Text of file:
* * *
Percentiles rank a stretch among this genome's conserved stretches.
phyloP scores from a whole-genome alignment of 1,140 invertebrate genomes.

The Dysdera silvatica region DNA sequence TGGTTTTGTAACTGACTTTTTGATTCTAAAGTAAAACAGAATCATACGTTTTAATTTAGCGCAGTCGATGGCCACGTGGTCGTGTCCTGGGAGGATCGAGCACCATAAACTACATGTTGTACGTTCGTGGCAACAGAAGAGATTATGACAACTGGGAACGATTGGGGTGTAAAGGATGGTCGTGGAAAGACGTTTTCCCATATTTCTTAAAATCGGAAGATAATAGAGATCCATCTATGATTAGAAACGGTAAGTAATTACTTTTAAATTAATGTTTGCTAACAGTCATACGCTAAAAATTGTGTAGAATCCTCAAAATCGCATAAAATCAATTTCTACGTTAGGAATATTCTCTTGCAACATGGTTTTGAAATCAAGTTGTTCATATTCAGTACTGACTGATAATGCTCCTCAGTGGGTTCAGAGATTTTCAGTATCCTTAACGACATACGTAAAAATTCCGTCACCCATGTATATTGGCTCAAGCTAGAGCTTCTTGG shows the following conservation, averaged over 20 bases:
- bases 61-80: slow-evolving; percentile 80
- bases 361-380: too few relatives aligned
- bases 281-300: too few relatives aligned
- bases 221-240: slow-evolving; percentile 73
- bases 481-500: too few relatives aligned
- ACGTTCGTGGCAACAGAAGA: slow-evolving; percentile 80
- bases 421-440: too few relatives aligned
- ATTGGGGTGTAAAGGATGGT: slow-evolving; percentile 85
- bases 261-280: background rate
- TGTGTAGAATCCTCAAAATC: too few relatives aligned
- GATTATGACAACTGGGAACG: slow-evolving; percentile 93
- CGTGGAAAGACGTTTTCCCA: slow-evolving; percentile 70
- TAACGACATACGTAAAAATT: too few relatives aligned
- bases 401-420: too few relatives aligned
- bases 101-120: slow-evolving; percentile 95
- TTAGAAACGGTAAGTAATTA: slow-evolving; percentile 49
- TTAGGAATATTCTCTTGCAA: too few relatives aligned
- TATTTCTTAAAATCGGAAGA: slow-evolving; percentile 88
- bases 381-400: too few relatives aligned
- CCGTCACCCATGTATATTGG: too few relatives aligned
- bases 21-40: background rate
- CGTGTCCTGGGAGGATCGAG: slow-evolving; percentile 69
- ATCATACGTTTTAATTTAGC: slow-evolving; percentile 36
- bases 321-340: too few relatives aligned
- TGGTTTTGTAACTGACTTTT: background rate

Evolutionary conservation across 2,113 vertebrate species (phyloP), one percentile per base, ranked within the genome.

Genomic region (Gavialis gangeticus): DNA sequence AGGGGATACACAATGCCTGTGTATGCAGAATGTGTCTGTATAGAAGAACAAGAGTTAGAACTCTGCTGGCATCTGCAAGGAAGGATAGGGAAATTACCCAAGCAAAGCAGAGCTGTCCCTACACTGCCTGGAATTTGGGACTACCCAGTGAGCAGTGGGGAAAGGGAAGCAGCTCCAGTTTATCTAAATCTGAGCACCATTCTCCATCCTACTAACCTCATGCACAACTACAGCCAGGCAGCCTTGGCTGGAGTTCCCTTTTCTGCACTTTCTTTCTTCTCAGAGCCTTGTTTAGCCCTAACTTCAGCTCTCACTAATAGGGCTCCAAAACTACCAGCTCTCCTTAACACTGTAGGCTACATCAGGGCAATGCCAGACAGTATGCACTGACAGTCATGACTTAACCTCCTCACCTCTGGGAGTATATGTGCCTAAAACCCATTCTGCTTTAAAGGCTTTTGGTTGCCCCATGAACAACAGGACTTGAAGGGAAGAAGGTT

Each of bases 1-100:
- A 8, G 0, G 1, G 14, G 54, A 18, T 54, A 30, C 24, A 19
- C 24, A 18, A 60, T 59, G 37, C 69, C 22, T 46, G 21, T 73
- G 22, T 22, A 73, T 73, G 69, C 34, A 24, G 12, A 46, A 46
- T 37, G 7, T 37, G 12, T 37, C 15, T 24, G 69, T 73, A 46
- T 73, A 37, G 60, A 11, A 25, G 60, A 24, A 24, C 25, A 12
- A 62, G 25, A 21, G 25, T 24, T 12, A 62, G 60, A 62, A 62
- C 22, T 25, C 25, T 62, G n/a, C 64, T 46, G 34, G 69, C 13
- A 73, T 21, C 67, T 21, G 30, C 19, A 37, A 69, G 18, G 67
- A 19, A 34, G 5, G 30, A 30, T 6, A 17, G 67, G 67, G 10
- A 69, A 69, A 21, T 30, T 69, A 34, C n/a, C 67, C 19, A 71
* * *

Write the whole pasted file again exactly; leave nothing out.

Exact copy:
Percentiles rank a stretch among this genome's conserved stretches.
phyloP scores from a whole-genome alignment of 1,140 invertebrate genomes.

The Dysdera silvatica region DNA sequence TGGTTTTGTAACTGACTTTTTGATTCTAAAGTAAAACAGAATCATACGTTTTAATTTAGCGCAGTCGATGGCCACGTGGTCGTGTCCTGGGAGGATCGAGCACCATAAACTACATGTTGTACGTTCGTGGCAACAGAAGAGATTATGACAACTGGGAACGATTGGGGTGTAAAGGATGGTCGTGGAAAGACGTTTTCCCATATTTCTTAAAATCGGAAGATAATAGAGATCCATCTATGATTAGAAACGGTAAGTAATTACTTTTAAATTAATGTTTGCTAACAGTCATACGCTAAAAATTGTGTAGAATCCTCAAAATCGCATAAAATCAATTTCTACGTTAGGAATATTCTCTTGCAACATGGTTTTGAAATCAAGTTGTTCATATTCAGTACTGACTGATAATGCTCCTCAGTGGGTTCAGAGATTTTCAGTATCCTTAACGACATACGTAAAAATTCCGTCACCCATGTATATTGGCTCAAGCTAGAGCTTCTTGG shows the following conservation, averaged over 20 bases:
- bases 61-80: slow-evolving; percentile 80
- bases 361-380: too few relatives aligned
- bases 281-300: too few relatives aligned
- bases 221-240: slow-evolving; percentile 73
- bases 481-500: too few relatives aligned
- ACGTTCGTGGCAACAGAAGA: slow-evolving; percentile 80
- bases 421-440: too few relatives aligned
- ATTGGGGTGTAAAGGATGGT: slow-evolving; percentile 85
- bases 261-280: background rate
- TGTGTAGAATCCTCAAAATC: too few relatives aligned
- GATTATGACAACTGGGAACG: slow-evolving; percentile 93
- CGTGGAAAGACGTTTTCCCA: slow-evolving; percentile 70
- TAACGACATACGTAAAAATT: too few relatives aligned
- bases 401-420: too few relatives aligned
- bases 101-120: slow-evolving; percentile 95
- TTAGAAACGGTAAGTAATTA: slow-evolving; percentile 49
- TTAGGAATATTCTCTTGCAA: too few relatives aligned
- TATTTCTTAAAATCGGAAGA: slow-evolving; percentile 88
- bases 381-400: too few relatives aligned
- CCGTCACCCATGTATATTGG: too few relatives aligned
- bases 21-40: background rate
- CGTGTCCTGGGAGGATCGAG: slow-evolving; percentile 69
- ATCATACGTTTTAATTTAGC: slow-evolving; percentile 36
- bases 321-340: too few relatives aligned
- TGGTTTTGTAACTGACTTTT: background rate

Evolutionary conservation across 2,113 vertebrate species (phyloP), one percentile per base, ranked within the genome.

Genomic region (Gavialis gangeticus): DNA sequence AGGGGATACACAATGCCTGTGTATGCAGAATGTGTCTGTATAGAAGAACAAGAGTTAGAACTCTGCTGGCATCTGCAAGGAAGGATAGGGAAATTACCCAAGCAAAGCAGAGCTGTCCCTACACTGCCTGGAATTTGGGACTACCCAGTGAGCAGTGGGGAAAGGGAAGCAGCTCCAGTTTATCTAAATCTGAGCACCATTCTCCATCCTACTAACCTCATGCACAACTACAGCCAGGCAGCCTTGGCTGGAGTTCCCTTTTCTGCACTTTCTTTCTTCTCAGAGCCTTGTTTAGCCCTAACTTCAGCTCTCACTAATAGGGCTCCAAAACTACCAGCTCTCCTTAACACTGTAGGCTACATCAGGGCAATGCCAGACAGTATGCACTGACAGTCATGACTTAACCTCCTCACCTCTGGGAGTATATGTGCCTAAAACCCATTCTGCTTTAAAGGCTTTTGGTTGCCCCATGAACAACAGGACTTGAAGGGAAGAAGGTT

Each of bases 1-100:
- A 8, G 0, G 1, G 14, G 54, A 18, T 54, A 30, C 24, A 19
- C 24, A 18, A 60, T 59, G 37, C 69, C 22, T 46, G 21, T 73
- G 22, T 22, A 73, T 73, G 69, C 34, A 24, G 12, A 46, A 46
- T 37, G 7, T 37, G 12, T 37, C 15, T 24, G 69, T 73, A 46
- T 73, A 37, G 60, A 11, A 25, G 60, A 24, A 24, C 25, A 12
- A 62, G 25, A 21, G 25, T 24, T 12, A 62, G 60, A 62, A 62
- C 22, T 25, C 25, T 62, G n/a, C 64, T 46, G 34, G 69, C 13
- A 73, T 21, C 67, T 21, G 30, C 19, A 37, A 69, G 18, G 67
- A 19, A 34, G 5, G 30, A 30, T 6, A 17, G 67, G 67, G 10
- A 69, A 69, A 21, T 30, T 69, A 34, C n/a, C 67, C 19, A 71